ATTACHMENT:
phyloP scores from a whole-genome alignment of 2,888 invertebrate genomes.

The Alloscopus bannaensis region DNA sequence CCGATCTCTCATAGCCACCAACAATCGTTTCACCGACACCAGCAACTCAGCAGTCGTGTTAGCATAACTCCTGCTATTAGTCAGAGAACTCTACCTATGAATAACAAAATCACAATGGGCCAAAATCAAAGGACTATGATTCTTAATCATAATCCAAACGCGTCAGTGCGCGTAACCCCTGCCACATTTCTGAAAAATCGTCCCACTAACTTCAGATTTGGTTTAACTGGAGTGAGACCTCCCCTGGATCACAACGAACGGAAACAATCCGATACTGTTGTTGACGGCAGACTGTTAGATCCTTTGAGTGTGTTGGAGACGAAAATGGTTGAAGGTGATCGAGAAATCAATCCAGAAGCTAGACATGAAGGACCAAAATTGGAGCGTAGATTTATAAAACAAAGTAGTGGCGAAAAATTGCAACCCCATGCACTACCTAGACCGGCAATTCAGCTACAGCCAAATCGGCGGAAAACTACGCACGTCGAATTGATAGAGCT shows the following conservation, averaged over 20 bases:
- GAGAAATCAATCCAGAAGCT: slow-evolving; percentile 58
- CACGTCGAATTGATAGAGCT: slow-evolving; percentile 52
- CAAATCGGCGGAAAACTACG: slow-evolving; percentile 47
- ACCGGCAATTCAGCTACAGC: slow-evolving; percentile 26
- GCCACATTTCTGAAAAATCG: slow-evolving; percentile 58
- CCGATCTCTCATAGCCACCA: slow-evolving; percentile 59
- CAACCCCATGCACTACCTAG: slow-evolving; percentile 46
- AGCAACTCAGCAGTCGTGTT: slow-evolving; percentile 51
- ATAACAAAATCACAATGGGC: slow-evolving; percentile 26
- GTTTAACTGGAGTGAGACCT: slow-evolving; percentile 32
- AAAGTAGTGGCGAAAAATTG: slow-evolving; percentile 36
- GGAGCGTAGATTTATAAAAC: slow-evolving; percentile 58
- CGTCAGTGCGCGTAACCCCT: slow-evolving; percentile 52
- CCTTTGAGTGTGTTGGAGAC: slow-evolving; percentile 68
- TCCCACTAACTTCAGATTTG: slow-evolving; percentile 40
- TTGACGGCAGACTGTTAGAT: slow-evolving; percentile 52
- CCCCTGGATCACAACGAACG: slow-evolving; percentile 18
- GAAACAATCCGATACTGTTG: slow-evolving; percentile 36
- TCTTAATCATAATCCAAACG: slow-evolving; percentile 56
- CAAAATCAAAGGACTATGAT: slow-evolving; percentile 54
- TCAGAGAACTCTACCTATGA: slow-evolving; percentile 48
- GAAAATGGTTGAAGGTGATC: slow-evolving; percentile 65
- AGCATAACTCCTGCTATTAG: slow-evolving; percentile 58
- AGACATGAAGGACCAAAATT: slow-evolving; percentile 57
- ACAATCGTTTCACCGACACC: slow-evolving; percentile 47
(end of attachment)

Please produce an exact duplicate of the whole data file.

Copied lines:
phyloP scores from a whole-genome alignment of 2,888 invertebrate genomes.

The Alloscopus bannaensis region DNA sequence CCGATCTCTCATAGCCACCAACAATCGTTTCACCGACACCAGCAACTCAGCAGTCGTGTTAGCATAACTCCTGCTATTAGTCAGAGAACTCTACCTATGAATAACAAAATCACAATGGGCCAAAATCAAAGGACTATGATTCTTAATCATAATCCAAACGCGTCAGTGCGCGTAACCCCTGCCACATTTCTGAAAAATCGTCCCACTAACTTCAGATTTGGTTTAACTGGAGTGAGACCTCCCCTGGATCACAACGAACGGAAACAATCCGATACTGTTGTTGACGGCAGACTGTTAGATCCTTTGAGTGTGTTGGAGACGAAAATGGTTGAAGGTGATCGAGAAATCAATCCAGAAGCTAGACATGAAGGACCAAAATTGGAGCGTAGATTTATAAAACAAAGTAGTGGCGAAAAATTGCAACCCCATGCACTACCTAGACCGGCAATTCAGCTACAGCCAAATCGGCGGAAAACTACGCACGTCGAATTGATAGAGCT shows the following conservation, averaged over 20 bases:
- GAGAAATCAATCCAGAAGCT: slow-evolving; percentile 58
- CACGTCGAATTGATAGAGCT: slow-evolving; percentile 52
- CAAATCGGCGGAAAACTACG: slow-evolving; percentile 47
- ACCGGCAATTCAGCTACAGC: slow-evolving; percentile 26
- GCCACATTTCTGAAAAATCG: slow-evolving; percentile 58
- CCGATCTCTCATAGCCACCA: slow-evolving; percentile 59
- CAACCCCATGCACTACCTAG: slow-evolving; percentile 46
- AGCAACTCAGCAGTCGTGTT: slow-evolving; percentile 51
- ATAACAAAATCACAATGGGC: slow-evolving; percentile 26
- GTTTAACTGGAGTGAGACCT: slow-evolving; percentile 32
- AAAGTAGTGGCGAAAAATTG: slow-evolving; percentile 36
- GGAGCGTAGATTTATAAAAC: slow-evolving; percentile 58
- CGTCAGTGCGCGTAACCCCT: slow-evolving; percentile 52
- CCTTTGAGTGTGTTGGAGAC: slow-evolving; percentile 68
- TCCCACTAACTTCAGATTTG: slow-evolving; percentile 40
- TTGACGGCAGACTGTTAGAT: slow-evolving; percentile 52
- CCCCTGGATCACAACGAACG: slow-evolving; percentile 18
- GAAACAATCCGATACTGTTG: slow-evolving; percentile 36
- TCTTAATCATAATCCAAACG: slow-evolving; percentile 56
- CAAAATCAAAGGACTATGAT: slow-evolving; percentile 54
- TCAGAGAACTCTACCTATGA: slow-evolving; percentile 48
- GAAAATGGTTGAAGGTGATC: slow-evolving; percentile 65
- AGCATAACTCCTGCTATTAG: slow-evolving; percentile 58
- AGACATGAAGGACCAAAATT: slow-evolving; percentile 57
- ACAATCGTTTCACCGACACC: slow-evolving; percentile 47